Izumi on Urbanspoon

Kabuki (Victoria Park)

Located just a short walk down the road from Izumi, Kabuki's Tori Miso Ramen may be in a different style to Izumi's, however it is similarly disappointing. While fairly umami, the Miso Broth was thin and uninteresting and featured a similarly over the top Sesame Oil flavour that was off-putting, and actually made me feel a little sick afterwards. The noodles were not entirely appealing in texture or flavour, making this even less likeable than Izumi's. The bowl's only strong point would be the generous slices of crispy Tori (Chicken) which were some of the best pieces of non-Karaaage chicken I've had as a Ramen topping. Alissa ordered Teriyaki Salmon and I was filled with food envy as that dish was well executed, suggesting that Kabuki are good at other things but Ramen is just not their strong suit. The excellent chicken and the broth being slightly tastier than the Shio we had at Lucky Chan's Night Noodle Market Pop-Up is all that prevents Kabuki from being at the bottom of the Perth rankings.  Not recommended.

Kabuki Japanese on Urbanspoon

Kai Japanese (Bull Creek)

Located in Bull Creek just 5 minutes from our home, Alissa and I are well any truly regulars of this unassuming suburban gem. Kai serve three different styles of Ramen - Shoyu, Miso and Tonkotsu. While the Miso and the Shoyu are pretty good, its their Tonkotsu that is the main attraction here. The Tonkotsu looks to be made in the Nagahama style (from what I know if it), and although not as lipsmackingly collogen rich as the closely related Hakata style of Hikaru or Lucky Chan's, there is still a great depth of porky umami flavour to the broth with a welcome garlic and sesame-forward flavour profile. Having dined here repeatedly over the last 3 years, the noodles are always consistently cooked well - and they even package the noodles separately for takeway orders to ensure it doesn't get soggy. The toppings are good, with the egg always semi-set as its meant to be. The one time I ordered the Chashu, I found it a little on the dry side, however their Karaage is excellent and can be swapped in for no extra cost. And at $9.80, Kai's Ramen is supremely good value for one of the best bowls in Perth. Note however that this tiny, no reservations restaurant is extremely popular and wait times can be considerable during peaks. Its best to come down early to avoid disappointment.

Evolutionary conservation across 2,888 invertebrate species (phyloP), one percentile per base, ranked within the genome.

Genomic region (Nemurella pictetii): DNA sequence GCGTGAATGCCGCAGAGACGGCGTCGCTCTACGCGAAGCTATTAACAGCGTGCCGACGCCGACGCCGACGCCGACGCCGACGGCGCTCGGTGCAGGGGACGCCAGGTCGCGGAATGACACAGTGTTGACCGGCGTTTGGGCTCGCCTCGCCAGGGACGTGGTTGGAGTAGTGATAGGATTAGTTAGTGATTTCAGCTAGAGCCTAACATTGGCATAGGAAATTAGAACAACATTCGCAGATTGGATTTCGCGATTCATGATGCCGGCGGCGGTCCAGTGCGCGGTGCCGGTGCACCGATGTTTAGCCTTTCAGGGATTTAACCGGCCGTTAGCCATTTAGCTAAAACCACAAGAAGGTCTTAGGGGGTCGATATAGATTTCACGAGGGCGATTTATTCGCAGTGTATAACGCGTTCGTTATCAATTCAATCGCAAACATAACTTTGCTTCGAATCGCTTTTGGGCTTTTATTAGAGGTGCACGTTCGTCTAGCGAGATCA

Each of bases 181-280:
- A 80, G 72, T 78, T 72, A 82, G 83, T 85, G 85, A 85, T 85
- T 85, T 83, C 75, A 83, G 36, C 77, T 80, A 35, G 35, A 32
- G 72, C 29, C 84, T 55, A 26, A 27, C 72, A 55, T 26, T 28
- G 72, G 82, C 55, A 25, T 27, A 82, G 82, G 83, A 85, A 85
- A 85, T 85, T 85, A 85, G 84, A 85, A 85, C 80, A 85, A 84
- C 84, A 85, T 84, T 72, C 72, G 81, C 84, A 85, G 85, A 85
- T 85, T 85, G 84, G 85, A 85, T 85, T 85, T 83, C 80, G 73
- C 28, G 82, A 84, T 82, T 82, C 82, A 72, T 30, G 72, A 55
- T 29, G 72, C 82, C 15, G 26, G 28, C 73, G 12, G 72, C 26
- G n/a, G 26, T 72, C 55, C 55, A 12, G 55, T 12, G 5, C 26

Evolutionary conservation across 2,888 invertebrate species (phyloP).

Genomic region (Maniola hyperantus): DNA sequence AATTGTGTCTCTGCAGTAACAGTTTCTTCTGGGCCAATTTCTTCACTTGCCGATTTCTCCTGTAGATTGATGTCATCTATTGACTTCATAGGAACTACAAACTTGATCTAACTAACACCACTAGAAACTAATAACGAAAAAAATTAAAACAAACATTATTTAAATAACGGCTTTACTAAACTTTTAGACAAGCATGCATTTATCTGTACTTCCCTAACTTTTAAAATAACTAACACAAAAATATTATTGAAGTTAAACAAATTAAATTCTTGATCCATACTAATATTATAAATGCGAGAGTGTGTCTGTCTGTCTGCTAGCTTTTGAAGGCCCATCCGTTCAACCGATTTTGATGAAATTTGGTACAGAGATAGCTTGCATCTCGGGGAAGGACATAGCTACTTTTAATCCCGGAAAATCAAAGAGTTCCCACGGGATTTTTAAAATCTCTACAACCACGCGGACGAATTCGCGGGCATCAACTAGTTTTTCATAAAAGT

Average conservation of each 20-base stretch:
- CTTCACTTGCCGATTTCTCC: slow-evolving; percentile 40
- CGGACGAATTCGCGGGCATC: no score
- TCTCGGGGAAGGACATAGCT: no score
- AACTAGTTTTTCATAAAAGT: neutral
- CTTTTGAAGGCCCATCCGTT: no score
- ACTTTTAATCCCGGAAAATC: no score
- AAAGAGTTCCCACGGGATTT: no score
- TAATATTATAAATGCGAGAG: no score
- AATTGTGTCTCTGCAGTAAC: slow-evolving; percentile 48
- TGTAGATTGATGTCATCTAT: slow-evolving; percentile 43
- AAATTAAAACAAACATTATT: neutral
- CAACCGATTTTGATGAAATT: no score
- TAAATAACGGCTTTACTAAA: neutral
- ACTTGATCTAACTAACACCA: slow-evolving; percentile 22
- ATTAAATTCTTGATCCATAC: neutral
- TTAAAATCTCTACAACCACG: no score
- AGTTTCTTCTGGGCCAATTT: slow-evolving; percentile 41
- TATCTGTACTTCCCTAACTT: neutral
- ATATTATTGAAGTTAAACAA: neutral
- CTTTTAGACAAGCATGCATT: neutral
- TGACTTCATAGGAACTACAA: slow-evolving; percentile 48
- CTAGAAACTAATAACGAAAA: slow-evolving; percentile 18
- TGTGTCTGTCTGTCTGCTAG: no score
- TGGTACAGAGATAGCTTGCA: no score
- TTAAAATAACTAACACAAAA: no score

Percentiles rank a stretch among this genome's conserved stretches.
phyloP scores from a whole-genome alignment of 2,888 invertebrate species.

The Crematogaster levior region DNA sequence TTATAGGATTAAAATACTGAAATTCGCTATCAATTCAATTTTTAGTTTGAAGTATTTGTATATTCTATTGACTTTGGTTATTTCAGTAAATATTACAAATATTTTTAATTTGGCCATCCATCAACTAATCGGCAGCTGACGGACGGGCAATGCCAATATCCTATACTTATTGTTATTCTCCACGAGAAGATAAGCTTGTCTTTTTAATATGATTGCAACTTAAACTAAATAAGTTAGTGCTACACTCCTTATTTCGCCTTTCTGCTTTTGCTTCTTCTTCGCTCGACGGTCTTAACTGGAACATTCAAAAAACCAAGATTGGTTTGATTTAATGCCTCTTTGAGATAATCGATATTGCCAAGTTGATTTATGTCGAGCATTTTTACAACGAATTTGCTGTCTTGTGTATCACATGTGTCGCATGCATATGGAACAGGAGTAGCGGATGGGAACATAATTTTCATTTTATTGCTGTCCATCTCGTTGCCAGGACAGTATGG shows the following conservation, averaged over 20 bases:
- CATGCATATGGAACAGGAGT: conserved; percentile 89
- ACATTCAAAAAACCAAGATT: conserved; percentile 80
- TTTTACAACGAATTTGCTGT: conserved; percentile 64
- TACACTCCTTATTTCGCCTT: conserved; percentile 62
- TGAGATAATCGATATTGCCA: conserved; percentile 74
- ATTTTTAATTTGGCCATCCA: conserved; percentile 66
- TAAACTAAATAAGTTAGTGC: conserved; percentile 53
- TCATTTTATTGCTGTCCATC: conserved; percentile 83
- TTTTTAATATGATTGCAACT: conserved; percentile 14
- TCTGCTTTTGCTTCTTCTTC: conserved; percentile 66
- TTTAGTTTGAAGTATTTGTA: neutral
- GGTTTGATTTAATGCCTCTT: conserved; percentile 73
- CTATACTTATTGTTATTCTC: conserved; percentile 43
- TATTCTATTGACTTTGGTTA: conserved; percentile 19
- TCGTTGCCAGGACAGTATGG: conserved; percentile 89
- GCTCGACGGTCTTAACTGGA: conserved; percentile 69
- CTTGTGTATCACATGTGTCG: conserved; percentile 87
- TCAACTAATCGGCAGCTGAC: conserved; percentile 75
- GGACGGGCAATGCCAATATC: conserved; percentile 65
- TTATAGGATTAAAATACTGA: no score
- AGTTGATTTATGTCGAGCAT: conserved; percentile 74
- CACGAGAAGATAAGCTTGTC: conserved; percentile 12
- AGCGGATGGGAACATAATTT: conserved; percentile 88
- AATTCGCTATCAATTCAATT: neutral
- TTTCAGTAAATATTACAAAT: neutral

Kai Japanese on Urbanspoon

Kanta (Langford)

Kanta has long been a favourite of foodies in the know, and are particularly renowned for such signature and relatively uncommon dishes as Scallop Wrapped in Salmon, Beef Tongue and Kamo (Duck) Steak. Although more focused on Udon, their Shoyu Ramen is noteworthy. Unsurprisingly for Udon specialists, the broth has a purity to its more akin to Udon and Soba broths - indeed, this seems to be 'Chuka Soba' in the Takayama style of Ramen. Lighter than the chicken and/or pork-based Shoyu broths of Tokyo Ramen, the Dashi and Soy-based backbone of Kanta's broth is given surprising complexity due to a pleasing garlic and onion/leek flavour, and is well balanced even though it looks like a very simple bowl of watered down soy sauce. As far as lighter styles go, this is probably our favourite in Perth. Noodles were also well cooked, though perhaps a smidge beyond the absolute right level. The toppings were less interesting, with the Teriyaki Chicken a bit waterlogged and a Semi-Set Egg costing extra. With some good entrees, the toppings issue is less of a problem. Given the amount of other amazing things on Kanta's menu, this a restaurant worth driving for. Bookings are definitely advised.